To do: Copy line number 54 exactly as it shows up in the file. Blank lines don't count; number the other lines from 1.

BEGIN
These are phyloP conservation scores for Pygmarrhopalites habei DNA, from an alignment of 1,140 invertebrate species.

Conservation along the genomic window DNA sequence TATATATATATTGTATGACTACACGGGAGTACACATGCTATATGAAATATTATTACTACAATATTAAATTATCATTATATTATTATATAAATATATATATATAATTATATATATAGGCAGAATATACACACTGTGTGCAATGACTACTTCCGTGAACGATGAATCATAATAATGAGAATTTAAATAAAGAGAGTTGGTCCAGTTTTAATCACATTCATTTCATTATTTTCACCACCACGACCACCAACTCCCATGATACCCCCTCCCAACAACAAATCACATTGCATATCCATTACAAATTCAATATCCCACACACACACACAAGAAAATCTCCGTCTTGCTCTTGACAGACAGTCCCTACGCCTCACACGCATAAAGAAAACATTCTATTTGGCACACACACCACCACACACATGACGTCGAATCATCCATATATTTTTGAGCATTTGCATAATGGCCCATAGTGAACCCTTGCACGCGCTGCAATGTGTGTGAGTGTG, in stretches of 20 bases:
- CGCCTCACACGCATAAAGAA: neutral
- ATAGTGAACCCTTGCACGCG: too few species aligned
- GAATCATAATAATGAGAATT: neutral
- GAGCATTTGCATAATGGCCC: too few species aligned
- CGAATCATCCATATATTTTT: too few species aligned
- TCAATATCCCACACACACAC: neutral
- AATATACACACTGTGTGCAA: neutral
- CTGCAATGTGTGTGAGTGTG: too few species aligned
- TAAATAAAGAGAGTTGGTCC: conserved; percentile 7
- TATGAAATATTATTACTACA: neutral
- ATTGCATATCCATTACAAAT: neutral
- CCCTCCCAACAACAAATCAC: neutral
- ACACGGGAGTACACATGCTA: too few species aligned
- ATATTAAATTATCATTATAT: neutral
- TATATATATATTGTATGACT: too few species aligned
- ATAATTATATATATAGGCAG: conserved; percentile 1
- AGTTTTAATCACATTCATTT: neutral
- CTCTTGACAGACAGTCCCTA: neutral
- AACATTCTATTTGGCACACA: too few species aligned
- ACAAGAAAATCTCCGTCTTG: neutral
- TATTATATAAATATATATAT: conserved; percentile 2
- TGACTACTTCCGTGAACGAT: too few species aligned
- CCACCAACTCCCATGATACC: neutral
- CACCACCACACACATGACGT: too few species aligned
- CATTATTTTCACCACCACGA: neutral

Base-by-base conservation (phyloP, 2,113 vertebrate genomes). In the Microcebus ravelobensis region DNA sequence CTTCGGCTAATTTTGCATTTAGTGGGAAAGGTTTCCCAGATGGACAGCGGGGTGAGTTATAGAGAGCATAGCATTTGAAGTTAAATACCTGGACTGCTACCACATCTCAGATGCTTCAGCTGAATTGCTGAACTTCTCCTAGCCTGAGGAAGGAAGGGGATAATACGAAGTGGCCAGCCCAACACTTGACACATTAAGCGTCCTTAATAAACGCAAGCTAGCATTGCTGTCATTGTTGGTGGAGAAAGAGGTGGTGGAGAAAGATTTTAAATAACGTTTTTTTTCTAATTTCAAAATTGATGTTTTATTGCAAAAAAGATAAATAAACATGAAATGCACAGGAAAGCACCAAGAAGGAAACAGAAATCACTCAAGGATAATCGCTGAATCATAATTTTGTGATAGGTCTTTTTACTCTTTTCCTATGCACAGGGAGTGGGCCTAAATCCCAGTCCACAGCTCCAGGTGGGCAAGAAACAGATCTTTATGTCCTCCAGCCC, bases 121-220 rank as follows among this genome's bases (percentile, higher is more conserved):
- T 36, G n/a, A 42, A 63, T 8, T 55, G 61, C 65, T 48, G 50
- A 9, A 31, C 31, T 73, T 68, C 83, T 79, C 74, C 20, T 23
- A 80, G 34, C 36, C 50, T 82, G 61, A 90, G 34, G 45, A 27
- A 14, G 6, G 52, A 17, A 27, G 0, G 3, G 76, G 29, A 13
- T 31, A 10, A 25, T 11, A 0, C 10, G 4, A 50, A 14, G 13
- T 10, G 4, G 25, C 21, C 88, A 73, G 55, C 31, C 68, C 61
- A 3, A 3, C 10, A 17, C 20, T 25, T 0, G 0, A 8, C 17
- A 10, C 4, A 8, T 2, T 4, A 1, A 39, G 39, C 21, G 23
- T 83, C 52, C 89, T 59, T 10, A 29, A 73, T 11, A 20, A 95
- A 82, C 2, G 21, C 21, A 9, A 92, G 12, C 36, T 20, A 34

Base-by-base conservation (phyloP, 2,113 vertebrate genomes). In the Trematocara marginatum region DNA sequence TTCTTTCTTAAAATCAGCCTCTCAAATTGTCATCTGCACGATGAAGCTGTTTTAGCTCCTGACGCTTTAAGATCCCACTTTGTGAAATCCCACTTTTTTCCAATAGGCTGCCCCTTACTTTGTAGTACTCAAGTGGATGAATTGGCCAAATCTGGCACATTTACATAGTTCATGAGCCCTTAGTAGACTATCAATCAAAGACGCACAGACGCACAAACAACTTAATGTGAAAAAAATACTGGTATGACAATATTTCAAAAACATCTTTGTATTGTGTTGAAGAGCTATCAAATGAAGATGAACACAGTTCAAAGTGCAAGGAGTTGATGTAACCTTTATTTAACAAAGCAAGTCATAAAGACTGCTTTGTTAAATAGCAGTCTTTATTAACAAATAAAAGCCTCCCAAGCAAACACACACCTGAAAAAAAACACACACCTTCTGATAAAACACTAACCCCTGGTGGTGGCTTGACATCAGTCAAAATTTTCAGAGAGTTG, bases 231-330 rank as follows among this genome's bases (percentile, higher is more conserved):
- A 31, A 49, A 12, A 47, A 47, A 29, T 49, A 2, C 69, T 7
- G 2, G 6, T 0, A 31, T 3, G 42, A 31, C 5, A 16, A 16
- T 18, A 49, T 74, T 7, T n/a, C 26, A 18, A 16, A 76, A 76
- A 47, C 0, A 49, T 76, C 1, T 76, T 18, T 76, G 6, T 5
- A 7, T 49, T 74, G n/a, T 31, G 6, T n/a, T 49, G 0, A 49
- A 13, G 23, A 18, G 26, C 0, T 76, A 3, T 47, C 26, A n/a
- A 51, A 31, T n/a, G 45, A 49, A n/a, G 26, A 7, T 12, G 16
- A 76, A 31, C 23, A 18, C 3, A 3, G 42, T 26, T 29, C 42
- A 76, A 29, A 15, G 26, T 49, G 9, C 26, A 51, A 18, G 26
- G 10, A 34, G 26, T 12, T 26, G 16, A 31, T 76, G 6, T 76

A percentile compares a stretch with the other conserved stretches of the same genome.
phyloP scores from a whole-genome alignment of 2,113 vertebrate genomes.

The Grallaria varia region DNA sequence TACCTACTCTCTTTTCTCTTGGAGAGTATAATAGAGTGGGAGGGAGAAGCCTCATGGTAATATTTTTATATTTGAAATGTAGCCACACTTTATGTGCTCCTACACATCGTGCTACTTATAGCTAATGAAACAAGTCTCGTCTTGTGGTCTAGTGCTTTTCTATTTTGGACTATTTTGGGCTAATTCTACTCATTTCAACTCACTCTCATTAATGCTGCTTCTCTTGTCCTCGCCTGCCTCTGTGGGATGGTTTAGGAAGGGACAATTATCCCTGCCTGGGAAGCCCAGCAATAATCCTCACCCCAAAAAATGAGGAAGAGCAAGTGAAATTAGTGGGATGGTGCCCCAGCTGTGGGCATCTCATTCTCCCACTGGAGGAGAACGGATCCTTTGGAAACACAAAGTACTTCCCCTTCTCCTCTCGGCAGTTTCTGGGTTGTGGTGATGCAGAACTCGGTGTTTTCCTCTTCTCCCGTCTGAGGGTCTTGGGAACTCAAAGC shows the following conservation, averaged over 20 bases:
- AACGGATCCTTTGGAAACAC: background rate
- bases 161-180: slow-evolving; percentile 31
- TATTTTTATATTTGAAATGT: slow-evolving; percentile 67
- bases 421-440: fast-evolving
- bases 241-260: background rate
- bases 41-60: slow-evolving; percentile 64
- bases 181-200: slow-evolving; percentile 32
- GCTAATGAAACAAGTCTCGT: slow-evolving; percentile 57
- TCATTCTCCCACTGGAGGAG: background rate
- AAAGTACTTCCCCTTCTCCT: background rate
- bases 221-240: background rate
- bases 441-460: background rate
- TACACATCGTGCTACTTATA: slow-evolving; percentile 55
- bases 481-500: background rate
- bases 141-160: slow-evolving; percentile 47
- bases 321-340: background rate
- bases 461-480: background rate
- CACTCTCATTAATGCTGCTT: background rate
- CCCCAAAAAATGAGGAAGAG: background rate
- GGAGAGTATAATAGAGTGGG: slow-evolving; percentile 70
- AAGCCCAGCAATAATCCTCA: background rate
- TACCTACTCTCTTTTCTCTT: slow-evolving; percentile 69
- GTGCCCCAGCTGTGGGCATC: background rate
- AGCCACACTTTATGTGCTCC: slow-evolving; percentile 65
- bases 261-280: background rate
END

- bases 161-180: slow-evolving; percentile 31